Open-Sourced Windows File Manager Gets New Life on Windows 10

Microsoft has rummaged deep into its archive for its latest contribution to the open source community: Windows File Manager.

Originally bundled with Windows in 1990, File Manager was a replacement for the command-line interface in MS-DOS. The program was used to search, open, copy and delete files until it was replaced by Windows Explorer, which followed the introduction of Windows 95.

Windows File Manager

Craig Wittenberg, a veteran of Microsoft, has maintained the code since 2007, after copying it from the Windows NT 4 source tree in November of that year. He released the code this week on GitHub under an MIT license.

The branch named “original_plus” contains a very limited set of modifications to allow winfile.exe to run on today’s version of Windows, according to Wittenberg.

Among the changes in original_plus:

  1. Converted to Visual Studio solution; works on VS 2015 and 2017
  2. Compiles and runs on 64-bit Windows (e.g. Get WindowLong -> Get WindowLongPtr, LONG -> LPARAM)
  3. Added header files stored in elsewhere in the NT source tree (e.g., wfext.h)
  4. Deleted some unused files (e.g. winfile.def)
  5. Converted 64-bit arithmetic from internal libraries to C
  6. Converted internal shell APIs to public APIs

A larger number of changes were made in master v10.0, which represent all the changes Wittenberg made since 2007. A summary of the changes:

  1. OLE drag/drop support
  2. Control characters (e.g. ctrll+C) map to current short cut (e.g. ctrl+C -> copy ) instead of changing drives
  3. Cut (ctrl + X) followed by paste (ctrl + V) translates into a file move
  4. Left and right arrows in the tree view expand and collapse folders like in Explorer
  5. Added context menus in both panes
  6. Improved icon display for files
  7. F12 runs notepad or notepad ++ on the selected file
  8. Moved ini file location to %AppData%RoamingMicrosoftWinFile
  9. can include a date that limits files returned to after date is provided; output sorted by date instead of name
  10. File.Search includes option whether to include sub directories
  11. ctrl+K starts command shell (ConEmu if installed) in the current directory; shift+cntrl+K starts elevated command shell (cmd.exe only)
  12. File.Goto (ctrl+G) gets list of directories after typing a few words of a path
  13. UI shows reparse points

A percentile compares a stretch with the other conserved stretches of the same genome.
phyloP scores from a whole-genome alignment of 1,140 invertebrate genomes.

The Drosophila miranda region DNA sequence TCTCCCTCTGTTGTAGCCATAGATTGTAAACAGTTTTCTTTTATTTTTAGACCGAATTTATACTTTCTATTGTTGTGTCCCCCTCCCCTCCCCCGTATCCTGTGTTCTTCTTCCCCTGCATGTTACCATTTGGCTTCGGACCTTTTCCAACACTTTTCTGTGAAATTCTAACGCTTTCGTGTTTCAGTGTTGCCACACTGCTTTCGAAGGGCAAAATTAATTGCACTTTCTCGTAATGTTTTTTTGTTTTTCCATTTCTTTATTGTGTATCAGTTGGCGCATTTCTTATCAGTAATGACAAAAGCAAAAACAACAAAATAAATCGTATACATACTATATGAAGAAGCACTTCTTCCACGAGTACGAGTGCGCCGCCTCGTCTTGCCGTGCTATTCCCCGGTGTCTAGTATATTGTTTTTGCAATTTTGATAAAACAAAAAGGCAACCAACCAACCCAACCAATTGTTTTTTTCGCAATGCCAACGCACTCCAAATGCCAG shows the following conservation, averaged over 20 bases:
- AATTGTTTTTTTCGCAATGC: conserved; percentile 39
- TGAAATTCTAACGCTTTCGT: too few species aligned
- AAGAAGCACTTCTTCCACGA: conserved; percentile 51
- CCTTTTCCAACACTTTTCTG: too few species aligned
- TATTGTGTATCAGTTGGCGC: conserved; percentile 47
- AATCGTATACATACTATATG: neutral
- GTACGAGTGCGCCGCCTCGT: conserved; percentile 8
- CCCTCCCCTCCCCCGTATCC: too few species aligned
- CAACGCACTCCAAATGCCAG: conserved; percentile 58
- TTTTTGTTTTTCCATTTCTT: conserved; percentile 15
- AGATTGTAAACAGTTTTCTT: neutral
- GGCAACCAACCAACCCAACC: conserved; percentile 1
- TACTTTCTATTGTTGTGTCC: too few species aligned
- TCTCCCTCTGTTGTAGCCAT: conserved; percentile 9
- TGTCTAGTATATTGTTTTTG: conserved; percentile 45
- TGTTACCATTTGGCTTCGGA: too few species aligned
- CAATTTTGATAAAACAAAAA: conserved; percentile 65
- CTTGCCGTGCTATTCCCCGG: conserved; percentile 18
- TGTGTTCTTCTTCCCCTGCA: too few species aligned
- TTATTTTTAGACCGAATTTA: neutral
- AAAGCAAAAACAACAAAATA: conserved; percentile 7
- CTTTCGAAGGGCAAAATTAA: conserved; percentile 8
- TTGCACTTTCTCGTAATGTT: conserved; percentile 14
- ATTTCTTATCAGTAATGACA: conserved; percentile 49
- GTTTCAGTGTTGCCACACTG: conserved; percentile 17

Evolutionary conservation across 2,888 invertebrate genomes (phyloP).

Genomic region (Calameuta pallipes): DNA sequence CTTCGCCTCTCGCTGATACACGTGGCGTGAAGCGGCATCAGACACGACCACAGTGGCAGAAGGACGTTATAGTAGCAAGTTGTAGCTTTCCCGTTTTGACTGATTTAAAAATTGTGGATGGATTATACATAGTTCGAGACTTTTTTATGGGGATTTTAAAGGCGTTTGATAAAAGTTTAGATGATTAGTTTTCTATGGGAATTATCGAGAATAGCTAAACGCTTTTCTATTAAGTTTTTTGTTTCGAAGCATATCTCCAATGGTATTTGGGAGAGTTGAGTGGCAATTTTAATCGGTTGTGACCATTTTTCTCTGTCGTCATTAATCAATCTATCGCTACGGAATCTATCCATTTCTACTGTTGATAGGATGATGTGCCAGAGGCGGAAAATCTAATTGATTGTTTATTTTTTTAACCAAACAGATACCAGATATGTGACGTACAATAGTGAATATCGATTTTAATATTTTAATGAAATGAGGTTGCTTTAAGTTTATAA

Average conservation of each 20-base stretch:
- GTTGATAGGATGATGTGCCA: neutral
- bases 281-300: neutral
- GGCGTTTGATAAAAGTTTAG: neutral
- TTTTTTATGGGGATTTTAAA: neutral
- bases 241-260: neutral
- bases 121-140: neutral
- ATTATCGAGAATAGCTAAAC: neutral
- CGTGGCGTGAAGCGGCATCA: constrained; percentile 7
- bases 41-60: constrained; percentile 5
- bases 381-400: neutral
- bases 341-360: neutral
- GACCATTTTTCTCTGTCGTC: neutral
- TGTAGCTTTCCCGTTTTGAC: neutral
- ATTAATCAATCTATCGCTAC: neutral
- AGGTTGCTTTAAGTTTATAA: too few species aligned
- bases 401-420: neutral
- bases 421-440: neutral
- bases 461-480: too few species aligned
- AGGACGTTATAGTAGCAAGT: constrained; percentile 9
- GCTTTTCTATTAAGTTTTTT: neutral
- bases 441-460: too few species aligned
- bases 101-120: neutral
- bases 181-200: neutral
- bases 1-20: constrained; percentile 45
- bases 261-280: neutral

14. Simple forward/back navigation added
  15. View command has new option to sort by date forward, meaning oldest first. Default is newest on top.

Old School

Open sourcing File Manager was mostly for fun.

“It’s a bit of nostalgia, a blast from the past, simply because it was captured and maintained,” said Paul Teich, principal analyst at Tirias Research.

File Manager could service as a nice addition for an introductory course for someone who wants to learn about file systems, he told LinuxInsider.

“Outside of computer science classroom demos or nostalgic remembrances of 1990s era computing, I can’t think of any practical reasons to run Windows File Manager on a Windows 10 — or any other Windows system,” said Charles King, principal analyst at Pund-IT.

There are more than a few Windows users still working on archaic Windows applications that might have some use for the old File Manager, but Linux users won’t gain much from it.

Still, the move does reflect Microsoft’s eagerness to embrace the open source community, which previously been a no-go zone.

“We released WinFile as OSS given developer interest in using the tool and felt the release would further support Microsoft’s overall developer ecosystem, dedication to open source, and illustrate Microsoft’s commitment to OSS,” a Microsoft spokesperson said in a statement provided to LinuxInsider by company rep Joel Gunderson.

Just last week Microsoft released a new tool to make it easier for programmers and developers to run Linux on Windows 10. The tool also makes it easier for Linux Distro distribution maintainers to bring their distros to the Windows Store.

David Jones has been an ECT News Network reporter since 2015. His areas of focus include cybersecurity, e-commerce, open source, gaming, artificial intelligence and autonomous vehicles. He has written for numerous media outlets, including Reuters, Bloomberg, Crain's New York Business and The New York Times. Email David.

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